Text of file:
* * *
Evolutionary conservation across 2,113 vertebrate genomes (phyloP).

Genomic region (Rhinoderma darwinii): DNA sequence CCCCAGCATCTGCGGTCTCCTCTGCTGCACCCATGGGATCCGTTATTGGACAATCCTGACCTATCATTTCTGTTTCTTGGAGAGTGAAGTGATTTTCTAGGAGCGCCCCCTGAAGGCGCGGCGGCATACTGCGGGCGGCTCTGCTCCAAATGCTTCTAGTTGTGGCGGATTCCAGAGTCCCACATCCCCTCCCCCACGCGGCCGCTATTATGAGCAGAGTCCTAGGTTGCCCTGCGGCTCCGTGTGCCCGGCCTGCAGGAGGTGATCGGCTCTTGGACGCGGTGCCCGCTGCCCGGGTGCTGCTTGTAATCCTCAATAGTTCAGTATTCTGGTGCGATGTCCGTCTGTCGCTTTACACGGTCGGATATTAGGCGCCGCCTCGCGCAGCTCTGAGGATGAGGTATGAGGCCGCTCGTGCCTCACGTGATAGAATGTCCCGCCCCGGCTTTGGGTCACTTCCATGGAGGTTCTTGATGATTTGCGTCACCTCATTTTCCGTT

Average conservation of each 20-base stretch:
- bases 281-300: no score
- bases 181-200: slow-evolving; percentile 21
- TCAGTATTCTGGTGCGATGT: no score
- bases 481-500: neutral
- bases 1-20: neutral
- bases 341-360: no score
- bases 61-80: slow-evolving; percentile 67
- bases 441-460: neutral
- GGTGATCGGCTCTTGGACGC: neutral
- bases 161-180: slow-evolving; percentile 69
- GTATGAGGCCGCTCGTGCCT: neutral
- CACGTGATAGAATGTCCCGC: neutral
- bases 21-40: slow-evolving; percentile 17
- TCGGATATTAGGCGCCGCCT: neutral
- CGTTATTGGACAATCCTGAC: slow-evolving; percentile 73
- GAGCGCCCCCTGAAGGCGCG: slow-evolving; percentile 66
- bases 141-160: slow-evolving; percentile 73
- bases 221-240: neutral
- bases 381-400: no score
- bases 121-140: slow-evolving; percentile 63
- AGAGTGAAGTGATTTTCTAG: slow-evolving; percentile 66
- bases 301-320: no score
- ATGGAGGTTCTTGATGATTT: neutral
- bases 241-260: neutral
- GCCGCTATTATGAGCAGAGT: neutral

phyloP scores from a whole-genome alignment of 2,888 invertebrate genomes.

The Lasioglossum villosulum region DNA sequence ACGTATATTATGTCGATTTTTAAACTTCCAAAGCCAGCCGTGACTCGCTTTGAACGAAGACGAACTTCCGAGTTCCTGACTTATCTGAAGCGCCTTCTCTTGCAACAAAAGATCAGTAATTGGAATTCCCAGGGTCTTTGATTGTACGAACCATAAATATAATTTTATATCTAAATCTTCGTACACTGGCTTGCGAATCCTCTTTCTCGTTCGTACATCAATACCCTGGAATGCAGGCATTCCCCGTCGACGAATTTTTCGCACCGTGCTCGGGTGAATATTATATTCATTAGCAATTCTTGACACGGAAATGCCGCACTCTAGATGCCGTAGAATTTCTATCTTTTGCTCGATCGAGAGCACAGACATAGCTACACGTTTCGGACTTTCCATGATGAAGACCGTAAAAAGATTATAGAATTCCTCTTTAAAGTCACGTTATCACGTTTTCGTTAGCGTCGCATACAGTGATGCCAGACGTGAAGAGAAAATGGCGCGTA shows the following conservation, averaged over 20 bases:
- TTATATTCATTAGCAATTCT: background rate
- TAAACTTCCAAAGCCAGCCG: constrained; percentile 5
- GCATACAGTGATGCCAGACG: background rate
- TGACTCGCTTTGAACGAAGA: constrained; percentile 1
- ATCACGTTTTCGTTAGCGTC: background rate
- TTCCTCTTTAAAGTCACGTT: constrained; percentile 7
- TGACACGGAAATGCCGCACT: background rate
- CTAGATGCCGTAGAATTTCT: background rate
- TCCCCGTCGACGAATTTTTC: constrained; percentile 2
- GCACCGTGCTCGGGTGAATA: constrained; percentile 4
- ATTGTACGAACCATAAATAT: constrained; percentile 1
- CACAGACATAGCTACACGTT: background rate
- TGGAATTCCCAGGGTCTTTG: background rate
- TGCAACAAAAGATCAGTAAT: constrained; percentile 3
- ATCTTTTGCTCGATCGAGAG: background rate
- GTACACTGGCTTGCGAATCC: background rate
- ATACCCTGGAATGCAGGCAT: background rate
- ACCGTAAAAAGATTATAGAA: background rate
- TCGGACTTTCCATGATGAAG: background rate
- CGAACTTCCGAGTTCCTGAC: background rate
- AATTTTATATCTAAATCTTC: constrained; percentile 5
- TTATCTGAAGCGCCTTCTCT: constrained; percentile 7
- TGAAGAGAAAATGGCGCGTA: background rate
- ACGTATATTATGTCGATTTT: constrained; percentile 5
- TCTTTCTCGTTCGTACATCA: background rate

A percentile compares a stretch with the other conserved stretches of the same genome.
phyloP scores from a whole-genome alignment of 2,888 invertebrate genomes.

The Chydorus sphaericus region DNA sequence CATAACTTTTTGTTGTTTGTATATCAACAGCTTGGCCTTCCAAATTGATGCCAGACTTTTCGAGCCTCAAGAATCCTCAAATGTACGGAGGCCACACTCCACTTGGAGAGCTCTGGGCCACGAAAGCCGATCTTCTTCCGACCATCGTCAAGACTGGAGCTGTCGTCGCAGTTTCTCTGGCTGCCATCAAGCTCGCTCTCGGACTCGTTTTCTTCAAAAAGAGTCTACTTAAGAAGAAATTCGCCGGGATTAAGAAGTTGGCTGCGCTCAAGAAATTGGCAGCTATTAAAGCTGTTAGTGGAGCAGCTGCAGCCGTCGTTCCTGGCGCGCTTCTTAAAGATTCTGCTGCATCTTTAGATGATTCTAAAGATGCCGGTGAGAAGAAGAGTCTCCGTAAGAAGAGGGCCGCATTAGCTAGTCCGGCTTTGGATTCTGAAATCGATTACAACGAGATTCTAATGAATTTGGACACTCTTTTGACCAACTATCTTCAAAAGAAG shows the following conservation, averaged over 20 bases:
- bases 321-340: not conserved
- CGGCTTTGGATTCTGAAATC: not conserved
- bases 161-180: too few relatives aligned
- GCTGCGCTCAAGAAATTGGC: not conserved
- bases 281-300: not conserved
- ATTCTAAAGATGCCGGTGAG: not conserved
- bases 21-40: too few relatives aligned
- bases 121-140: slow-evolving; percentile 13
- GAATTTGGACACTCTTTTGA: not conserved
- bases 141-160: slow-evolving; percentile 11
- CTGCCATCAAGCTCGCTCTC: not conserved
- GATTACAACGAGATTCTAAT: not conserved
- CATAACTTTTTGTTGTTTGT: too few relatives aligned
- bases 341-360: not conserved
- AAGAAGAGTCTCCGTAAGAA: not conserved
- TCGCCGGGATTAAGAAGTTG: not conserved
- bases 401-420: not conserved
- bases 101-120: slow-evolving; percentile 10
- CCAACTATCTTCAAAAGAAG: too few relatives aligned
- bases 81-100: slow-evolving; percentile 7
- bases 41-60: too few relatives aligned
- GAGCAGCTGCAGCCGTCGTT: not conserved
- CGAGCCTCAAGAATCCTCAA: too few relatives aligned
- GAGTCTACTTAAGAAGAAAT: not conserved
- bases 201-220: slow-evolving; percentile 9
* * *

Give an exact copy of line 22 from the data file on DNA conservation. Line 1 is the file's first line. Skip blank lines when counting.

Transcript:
- bases 381-400: no score